The 2019 TransitCenter study Who’s on Board? How to Win Back America’s Transit Riders is out, and makes interesting, easy reading. There’s also a concise readable summary in the TransitCenter article Who’s on Board? Riders Explain Why They’re Using Transit Less — And How to Win Them Back. Most of the below are direct quotes or paraphrases from the study.
- all-door boarding to speed buses
- data-driven dispatching to improve bus reliability,
- more shelters to give riders a dignified experience waiting for the bus.
- more service on high-ridership routes or
- redesigning outdated bus networks for current travel needs
- transit policy in crafted in coordination with housing and development policy
Building near transit is the biggest factor
For urban transportation leaders, the most critical policy imperative is making opportunities accessible without a car. New transportation technologies, like TNCs, shared bikes and scooters, and autonomous vehicles dominate headlines about “the future of transportation.” But the most important transportation choice today’s mayors and agency leaders face is an old one: Do we build places where residents must use cars to get to most jobs, schools, and other destinations? Or, do we enable more people to meet their travel needs with public transit and a combination of other modes?
Government favors cars
US transportation policy and finance are backwards-looking, characterized by huge hidden public subsidies to roads and cars. As long as policies make driving artificially cheap and local zoning regulations encourage the dispersal of jobs and housing, transit in the US will be at a competitive disadvantage.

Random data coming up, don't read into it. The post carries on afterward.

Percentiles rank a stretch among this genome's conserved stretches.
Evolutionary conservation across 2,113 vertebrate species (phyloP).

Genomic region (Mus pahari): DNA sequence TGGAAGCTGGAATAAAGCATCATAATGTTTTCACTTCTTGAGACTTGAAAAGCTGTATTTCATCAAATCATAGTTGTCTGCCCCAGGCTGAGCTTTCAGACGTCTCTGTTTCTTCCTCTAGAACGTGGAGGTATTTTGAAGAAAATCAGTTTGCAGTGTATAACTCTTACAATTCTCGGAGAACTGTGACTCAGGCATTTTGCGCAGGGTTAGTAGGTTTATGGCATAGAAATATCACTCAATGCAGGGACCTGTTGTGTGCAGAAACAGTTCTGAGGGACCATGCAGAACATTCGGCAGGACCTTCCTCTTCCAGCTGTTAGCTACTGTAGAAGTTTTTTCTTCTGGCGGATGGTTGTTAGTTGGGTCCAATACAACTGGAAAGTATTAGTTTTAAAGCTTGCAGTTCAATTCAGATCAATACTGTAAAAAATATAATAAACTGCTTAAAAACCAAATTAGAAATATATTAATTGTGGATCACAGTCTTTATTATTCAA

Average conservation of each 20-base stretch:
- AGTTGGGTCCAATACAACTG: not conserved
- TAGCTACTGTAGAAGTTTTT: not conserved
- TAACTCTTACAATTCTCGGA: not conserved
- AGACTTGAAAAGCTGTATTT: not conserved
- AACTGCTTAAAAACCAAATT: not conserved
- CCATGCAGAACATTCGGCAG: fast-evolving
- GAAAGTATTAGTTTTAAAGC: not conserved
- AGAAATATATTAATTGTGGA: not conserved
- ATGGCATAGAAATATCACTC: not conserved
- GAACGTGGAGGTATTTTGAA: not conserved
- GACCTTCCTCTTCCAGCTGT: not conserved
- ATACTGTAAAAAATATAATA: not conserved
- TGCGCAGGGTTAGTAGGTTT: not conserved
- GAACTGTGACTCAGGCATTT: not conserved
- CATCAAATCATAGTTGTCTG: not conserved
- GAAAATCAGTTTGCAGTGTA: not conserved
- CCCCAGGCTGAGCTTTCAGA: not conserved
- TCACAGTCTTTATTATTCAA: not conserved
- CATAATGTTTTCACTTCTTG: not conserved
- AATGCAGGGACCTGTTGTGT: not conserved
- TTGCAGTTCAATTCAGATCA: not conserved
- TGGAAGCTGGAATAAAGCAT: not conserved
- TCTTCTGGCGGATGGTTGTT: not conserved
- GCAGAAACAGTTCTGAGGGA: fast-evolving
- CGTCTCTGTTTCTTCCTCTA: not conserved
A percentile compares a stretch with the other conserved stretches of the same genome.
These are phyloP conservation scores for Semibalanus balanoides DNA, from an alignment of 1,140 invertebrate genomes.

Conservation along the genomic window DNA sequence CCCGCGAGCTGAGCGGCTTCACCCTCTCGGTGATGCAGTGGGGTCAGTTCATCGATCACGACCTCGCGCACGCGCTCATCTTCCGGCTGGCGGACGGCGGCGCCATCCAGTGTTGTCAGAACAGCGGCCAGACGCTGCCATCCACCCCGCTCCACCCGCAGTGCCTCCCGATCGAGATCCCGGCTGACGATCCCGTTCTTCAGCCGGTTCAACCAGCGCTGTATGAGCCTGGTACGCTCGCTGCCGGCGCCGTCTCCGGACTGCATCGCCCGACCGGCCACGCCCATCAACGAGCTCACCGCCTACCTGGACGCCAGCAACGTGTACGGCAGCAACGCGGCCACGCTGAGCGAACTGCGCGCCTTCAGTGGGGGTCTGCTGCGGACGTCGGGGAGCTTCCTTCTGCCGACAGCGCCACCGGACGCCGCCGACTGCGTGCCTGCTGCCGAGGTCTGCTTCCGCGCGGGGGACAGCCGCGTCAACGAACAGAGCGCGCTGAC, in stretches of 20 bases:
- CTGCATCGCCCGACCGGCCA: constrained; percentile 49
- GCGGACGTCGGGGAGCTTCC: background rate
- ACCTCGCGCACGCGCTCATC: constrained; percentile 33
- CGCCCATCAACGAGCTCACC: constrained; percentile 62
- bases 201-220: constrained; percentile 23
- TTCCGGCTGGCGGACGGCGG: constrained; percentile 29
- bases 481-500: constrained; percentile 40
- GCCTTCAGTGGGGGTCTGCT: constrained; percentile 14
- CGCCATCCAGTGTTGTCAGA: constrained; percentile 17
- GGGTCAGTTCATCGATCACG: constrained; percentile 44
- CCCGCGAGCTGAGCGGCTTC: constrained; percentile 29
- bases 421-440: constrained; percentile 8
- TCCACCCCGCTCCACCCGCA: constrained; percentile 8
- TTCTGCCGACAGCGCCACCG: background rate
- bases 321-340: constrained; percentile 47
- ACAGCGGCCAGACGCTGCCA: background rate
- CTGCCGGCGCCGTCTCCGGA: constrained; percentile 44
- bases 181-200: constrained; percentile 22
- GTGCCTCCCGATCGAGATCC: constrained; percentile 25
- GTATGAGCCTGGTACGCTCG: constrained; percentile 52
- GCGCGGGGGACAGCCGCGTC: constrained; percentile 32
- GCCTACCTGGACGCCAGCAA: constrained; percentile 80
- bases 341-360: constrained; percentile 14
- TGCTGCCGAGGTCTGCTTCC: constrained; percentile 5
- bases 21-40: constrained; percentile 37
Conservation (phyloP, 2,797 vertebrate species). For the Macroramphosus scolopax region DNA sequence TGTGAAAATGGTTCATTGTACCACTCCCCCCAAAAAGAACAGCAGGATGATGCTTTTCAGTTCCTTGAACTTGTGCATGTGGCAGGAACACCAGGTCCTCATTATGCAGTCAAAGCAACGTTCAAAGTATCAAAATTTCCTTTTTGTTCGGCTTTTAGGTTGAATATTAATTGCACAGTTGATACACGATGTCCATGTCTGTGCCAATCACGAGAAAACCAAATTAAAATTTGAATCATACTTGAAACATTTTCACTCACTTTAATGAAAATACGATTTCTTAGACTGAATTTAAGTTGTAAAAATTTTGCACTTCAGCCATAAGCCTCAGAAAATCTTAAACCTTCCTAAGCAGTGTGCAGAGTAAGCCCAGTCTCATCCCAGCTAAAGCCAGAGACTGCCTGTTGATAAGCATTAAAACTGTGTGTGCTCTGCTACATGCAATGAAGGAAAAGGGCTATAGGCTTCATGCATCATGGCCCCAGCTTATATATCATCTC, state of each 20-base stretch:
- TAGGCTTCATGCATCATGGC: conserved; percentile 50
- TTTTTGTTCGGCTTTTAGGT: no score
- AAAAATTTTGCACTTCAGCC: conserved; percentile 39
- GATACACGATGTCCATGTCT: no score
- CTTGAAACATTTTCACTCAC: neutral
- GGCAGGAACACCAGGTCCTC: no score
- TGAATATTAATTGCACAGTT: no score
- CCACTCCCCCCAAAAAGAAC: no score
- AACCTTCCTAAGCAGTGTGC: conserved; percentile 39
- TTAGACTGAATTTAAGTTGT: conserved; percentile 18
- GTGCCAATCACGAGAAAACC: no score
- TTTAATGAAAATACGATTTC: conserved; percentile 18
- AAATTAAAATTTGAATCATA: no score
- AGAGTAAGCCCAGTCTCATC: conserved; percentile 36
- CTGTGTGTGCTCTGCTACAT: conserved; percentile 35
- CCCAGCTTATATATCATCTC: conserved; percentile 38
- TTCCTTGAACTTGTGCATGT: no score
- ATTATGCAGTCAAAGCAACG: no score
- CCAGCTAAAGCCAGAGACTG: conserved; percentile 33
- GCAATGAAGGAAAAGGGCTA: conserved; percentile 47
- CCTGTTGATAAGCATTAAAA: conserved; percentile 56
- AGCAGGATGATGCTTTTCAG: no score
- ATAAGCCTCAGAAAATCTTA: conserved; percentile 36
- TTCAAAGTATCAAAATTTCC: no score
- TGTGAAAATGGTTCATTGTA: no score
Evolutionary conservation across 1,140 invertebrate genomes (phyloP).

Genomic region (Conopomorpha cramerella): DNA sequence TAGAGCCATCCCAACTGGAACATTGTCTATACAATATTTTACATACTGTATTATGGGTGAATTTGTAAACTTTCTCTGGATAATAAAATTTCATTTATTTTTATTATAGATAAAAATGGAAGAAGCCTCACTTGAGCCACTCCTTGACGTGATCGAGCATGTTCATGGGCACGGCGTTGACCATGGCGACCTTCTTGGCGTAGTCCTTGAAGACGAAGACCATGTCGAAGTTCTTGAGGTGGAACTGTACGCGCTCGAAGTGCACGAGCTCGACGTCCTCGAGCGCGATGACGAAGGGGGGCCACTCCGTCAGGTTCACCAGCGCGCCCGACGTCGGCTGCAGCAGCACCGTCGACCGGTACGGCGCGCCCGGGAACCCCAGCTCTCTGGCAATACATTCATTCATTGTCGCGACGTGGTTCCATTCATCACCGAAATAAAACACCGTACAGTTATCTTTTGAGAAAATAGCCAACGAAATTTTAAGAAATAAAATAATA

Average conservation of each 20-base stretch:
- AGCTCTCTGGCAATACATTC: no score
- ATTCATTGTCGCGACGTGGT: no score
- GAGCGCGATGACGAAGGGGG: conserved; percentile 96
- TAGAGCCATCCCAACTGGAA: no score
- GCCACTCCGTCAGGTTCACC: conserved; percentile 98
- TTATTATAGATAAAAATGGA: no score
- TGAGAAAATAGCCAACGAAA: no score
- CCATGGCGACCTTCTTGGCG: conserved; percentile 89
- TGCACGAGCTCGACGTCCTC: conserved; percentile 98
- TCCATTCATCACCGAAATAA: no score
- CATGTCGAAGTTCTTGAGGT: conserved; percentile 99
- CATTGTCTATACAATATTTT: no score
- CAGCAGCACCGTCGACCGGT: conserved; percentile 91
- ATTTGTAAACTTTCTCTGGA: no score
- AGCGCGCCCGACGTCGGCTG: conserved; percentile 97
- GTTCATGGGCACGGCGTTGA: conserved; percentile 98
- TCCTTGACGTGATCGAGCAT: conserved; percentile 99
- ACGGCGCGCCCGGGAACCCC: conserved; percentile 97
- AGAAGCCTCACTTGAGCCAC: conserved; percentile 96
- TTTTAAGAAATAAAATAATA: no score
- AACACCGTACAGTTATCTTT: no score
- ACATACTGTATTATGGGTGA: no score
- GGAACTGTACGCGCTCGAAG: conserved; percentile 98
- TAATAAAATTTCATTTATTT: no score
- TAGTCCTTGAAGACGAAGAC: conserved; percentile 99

To preserve transit ridership—and other sustainable modes that supplement transit use—federal, state, and local governments must correct these systemic, deep-rooted urban planning and financing regimes that force car dependence. Where tenable non-car options exist, cities should charge drivers for parking and street use to reflect their true public costs and to rein in traffic. Charging a value that reflects the scarcity of street space can reduce unnecessary car use, make other modes more competitive, and open up street space for surface transit. Crucially, these fees can be committed back to transit, providing the funding needed to improve service fundamentals and make it a more efficient and desirable travel option.
Don’t count on millennial riders
Some transit agencies enjoyed a “demographic bump” over the past decade, as Millennials (i.e., those born between 1981 and 1996) entered the workforce and used transit more than prior generations. Yet Millennials now face the life changes that tend to push people away from transit, and just like generations before them, getting older means their propensity for using transit has gone down. Members of Generation Z have not fully replaced Millennial transit use—contributing to rider-ship decline (TransitCenter analysis of National Household Travel Survey data from 2009 and 2017 (US Department of Transportation, 2018), https://nhts.ornl.gov/)
People are cutting back on transit, not abandoning it
Overwhelmingly, survey respondents who abandon or substantially scale back their transit use replace those trips with increased private car use…The number of “all-purpose” riders who use transit daily is diminishing, but the number of occasional riders who take transit once a week or so is on the rise…agencies have an opportunity to regain ridership by offering these riders more appealing service.
Poor transit is pushing people into cars
Even in transit-rich cities, poor service quality is pushing people into cars: Riders in New York and Chicago were disproportionately likely to cite worse transit service as a reason for driving more. Nationwide, large numbers of people are opting to buy cars they can’t afford.
TNCs may or may not be a problem
In most cities, private cars — not Uber and Lyft — are the main competition for transit” – except “in dense, big cities like New York and Chicago, where we did find that transit is losing ground to these services more than private cars.” The survey did not include San Francisco.
Transit service worsens most when lower-income people move house
Low-income people use transit most often, but according to our survey they have had to move farther from quality transit than people with higher incomes. High-income respondents who moved did not experience as big a loss in transit quality.